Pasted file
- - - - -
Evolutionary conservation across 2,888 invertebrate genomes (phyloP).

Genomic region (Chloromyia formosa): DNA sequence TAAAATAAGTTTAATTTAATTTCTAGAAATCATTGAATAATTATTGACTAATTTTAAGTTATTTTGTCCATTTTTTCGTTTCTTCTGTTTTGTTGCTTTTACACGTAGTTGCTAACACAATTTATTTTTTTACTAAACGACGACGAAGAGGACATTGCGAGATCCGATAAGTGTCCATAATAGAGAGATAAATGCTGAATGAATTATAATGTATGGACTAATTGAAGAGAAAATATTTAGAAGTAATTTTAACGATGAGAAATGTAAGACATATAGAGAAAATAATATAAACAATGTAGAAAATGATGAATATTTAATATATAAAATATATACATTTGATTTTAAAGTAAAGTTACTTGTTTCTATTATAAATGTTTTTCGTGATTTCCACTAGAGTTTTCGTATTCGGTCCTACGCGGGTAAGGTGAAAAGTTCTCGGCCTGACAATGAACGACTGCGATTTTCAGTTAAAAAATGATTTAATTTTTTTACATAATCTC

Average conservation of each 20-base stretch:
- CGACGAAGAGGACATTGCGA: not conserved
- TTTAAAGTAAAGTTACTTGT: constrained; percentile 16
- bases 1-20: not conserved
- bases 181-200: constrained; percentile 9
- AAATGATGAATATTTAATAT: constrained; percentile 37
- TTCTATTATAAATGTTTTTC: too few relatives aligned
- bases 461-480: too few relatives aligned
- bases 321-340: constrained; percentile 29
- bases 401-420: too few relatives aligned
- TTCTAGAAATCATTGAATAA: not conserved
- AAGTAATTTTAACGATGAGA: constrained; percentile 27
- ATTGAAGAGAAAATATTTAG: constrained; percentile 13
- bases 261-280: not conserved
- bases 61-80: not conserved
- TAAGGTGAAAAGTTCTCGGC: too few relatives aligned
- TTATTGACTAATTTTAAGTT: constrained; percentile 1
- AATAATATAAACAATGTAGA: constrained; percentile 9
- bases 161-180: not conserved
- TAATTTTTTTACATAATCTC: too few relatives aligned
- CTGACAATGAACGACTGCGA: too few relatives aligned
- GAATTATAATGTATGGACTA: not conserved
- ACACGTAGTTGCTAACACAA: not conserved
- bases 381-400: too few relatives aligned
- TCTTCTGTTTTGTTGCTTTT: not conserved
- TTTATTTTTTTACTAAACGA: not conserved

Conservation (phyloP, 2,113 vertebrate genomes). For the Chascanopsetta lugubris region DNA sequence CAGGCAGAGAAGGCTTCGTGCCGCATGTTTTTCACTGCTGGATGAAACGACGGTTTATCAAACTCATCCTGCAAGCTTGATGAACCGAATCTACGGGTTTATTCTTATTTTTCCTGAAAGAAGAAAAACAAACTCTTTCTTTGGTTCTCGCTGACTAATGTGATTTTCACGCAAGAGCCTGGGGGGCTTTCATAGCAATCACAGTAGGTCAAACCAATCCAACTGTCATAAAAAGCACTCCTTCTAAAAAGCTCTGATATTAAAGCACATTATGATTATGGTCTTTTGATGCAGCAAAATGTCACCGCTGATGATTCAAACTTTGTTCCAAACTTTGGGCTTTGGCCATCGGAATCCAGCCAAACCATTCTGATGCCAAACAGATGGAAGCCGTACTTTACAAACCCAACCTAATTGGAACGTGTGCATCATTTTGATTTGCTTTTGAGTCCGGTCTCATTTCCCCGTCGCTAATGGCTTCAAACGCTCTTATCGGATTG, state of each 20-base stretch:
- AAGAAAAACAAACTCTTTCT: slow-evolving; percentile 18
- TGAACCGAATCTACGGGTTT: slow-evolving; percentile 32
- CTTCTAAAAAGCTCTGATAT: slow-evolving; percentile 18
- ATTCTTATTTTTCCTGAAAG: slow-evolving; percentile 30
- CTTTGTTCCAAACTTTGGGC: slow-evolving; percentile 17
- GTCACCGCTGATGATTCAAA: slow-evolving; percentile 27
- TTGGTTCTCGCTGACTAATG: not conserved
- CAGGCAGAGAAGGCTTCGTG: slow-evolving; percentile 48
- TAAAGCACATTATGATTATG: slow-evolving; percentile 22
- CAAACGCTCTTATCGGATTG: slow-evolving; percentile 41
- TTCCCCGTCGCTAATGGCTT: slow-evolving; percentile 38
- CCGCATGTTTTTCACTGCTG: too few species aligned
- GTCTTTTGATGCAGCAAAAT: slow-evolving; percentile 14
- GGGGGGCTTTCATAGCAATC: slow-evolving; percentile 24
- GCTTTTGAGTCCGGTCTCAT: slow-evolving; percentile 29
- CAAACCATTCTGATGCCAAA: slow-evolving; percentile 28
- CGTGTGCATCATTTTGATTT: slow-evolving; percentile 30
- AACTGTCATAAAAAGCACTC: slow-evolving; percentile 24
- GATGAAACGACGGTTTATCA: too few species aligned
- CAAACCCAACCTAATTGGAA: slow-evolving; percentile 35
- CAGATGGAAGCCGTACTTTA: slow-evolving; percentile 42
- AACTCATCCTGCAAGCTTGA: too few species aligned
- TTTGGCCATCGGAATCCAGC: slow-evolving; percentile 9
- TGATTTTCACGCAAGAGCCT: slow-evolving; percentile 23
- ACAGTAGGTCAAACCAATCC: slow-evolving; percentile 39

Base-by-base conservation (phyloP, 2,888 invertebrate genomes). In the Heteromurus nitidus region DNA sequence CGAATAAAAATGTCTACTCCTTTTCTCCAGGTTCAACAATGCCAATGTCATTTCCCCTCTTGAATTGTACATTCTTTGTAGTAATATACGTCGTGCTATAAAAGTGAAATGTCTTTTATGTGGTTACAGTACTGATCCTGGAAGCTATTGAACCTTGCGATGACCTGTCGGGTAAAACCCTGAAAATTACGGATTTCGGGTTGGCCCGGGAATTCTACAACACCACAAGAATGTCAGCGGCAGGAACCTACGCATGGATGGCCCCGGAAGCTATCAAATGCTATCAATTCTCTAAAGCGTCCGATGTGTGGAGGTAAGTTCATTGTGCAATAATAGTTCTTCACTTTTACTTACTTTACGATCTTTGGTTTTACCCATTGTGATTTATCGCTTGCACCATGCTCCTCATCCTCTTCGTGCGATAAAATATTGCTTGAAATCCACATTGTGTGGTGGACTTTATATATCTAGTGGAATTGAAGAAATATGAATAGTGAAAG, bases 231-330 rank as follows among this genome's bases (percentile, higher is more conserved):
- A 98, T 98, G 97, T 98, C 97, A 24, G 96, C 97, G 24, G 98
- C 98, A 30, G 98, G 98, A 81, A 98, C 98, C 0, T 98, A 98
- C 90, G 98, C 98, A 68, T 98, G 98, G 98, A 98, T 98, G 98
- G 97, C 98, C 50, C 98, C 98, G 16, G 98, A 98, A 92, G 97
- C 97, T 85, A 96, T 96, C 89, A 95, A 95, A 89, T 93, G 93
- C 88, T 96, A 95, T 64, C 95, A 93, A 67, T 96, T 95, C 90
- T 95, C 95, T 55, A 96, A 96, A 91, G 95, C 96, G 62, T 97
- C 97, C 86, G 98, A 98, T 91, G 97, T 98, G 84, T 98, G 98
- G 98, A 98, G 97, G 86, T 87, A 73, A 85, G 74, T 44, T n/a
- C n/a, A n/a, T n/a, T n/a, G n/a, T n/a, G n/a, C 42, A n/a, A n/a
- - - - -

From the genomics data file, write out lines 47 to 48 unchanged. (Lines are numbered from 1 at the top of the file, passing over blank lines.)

- AACTGTCATAAAAAGCACTC: slow-evolving; percentile 24
- GATGAAACGACGGTTTATCA: too few species aligned